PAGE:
Jem and the Holograms – Truly Outrageous and Making a Comeback at New York Comic Con
If you are a child of the eighties you no doubt remember Jem. She did the whole pop star alter ego thing long before Miley Cyrus and Hannah Montana. By day she was Jerrica Benton, mild mannered music company owner and all around nice girl. Thanks to some rather fetching flashing earrings and a computer called Synergy though, at night she became Jem, the truly outrageous pink haired singer of a pop band called The Holograms.
Jem dolls ceased production in 1986 but now, coinciding with a DVD release of the Jem complete series, she is back. And, besides showing up on your TV, she has made her re-debut at New York Comic Con this week.
Jem and Jerrica Take on Barbie
Like so many cartoons of the 1980s, Jem dolls and toys and the accompanying Jem and Holograms cartoons went hand in hand. The Jem doll concept was brought to the attention of Hasbro by Bill Saunders, an ad exec who thought Barbie was boring and that Jem, who was known as Misty at the time, could give Mattel a run for their money.
Once Hasbro were on board they commissioned Sunbow production to create a cartoon show about Jem and the Holograms and it began showing a full six moths before the Jem dolls debuted. Hasbro wanted to give the impression that the show came first, as toy companies were coming under fire at the time for blurring the line between advertising and entertainment with Saturday morning cartoon shows.
Christy Marks, who had written for the GI Joe cartoons was brought in to create the story of Jem/Jerrica and her crew of assorted band members, evil business rivals and of course, a hunky boyfriend, the very debonair Rio.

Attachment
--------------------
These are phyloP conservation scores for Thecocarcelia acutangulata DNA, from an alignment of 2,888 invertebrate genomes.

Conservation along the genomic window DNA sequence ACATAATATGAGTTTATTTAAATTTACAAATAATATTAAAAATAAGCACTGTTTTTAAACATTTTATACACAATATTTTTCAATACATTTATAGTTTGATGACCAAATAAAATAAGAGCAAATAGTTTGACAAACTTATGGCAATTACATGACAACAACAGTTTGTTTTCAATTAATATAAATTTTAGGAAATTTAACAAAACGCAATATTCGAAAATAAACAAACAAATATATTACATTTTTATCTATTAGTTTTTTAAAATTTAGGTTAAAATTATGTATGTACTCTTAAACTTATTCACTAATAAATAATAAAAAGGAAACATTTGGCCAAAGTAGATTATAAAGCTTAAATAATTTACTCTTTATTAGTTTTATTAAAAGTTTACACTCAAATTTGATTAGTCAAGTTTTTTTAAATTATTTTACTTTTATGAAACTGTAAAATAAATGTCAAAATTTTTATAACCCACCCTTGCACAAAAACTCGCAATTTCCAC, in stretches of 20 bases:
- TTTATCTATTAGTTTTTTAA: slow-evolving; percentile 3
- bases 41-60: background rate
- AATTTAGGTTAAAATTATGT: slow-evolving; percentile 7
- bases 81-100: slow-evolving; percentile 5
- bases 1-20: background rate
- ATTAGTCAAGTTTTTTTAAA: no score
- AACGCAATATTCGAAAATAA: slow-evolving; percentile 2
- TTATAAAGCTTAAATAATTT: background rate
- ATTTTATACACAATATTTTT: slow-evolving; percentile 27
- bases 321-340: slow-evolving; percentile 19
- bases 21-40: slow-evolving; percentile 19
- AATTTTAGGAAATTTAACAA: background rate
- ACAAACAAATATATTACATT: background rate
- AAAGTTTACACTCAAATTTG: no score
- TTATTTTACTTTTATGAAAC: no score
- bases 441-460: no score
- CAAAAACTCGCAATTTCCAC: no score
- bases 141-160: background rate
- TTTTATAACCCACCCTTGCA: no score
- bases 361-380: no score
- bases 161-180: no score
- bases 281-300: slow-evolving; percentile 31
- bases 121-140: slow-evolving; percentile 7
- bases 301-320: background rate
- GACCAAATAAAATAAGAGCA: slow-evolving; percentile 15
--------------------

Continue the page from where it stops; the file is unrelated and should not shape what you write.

Jem and Holograms were a huge hit on TV and there was a great deal of excitement when the dolls were launched by Hasbro at the New York Toy Fair in February of 1986.
The original line of Jem dolls were really before their time though. They had a far more realistic body shape than Barbie did and they were what they were. Super cool rockstar dolls, not nurses, princesses or vets. They could not share clothes with Barbies and the other 11 1/2 inch dolls, something that a great many parents were unimpressed by as that made adding Jem to a doll collection a more expensive prospect in many of their eyes.
Collectors love Jem dolls these days and younger kids who can get their hands on them are fascinated by their sparkly hair and wonderfully OTT clothes. But in the Eighties, however hard they tried, Hasbro just couldn’t make the impact they had wanted to with Jem. And she and her TV show were rather unceremoniously retired just three years after her debut.
Recently the hard core Jem fans from the Eighties, who are all grown up now, have been joined by a new generation of Jem fans as the original cartoons have been airing on the HUB cable channel. You can find the old and new Jem fans congregating on Jem fan sites.
The new Jem and the Holograms DVD release has been prompted by this new interest. So it is only fitting that Jem dolls make a reappearance as well. It has been over 20 years since Hasbro gave up on Jem, but now, with a relaunch at New York Comic Con, it seems like she is in favor again.
Speaking of the NYCC, here are a few pics the Toy Spy was able to get on Thursday, opening day.
And, for those of you with the eagle eye, check out the licensed goodies at WeLoveFine.com for some Jem shirts!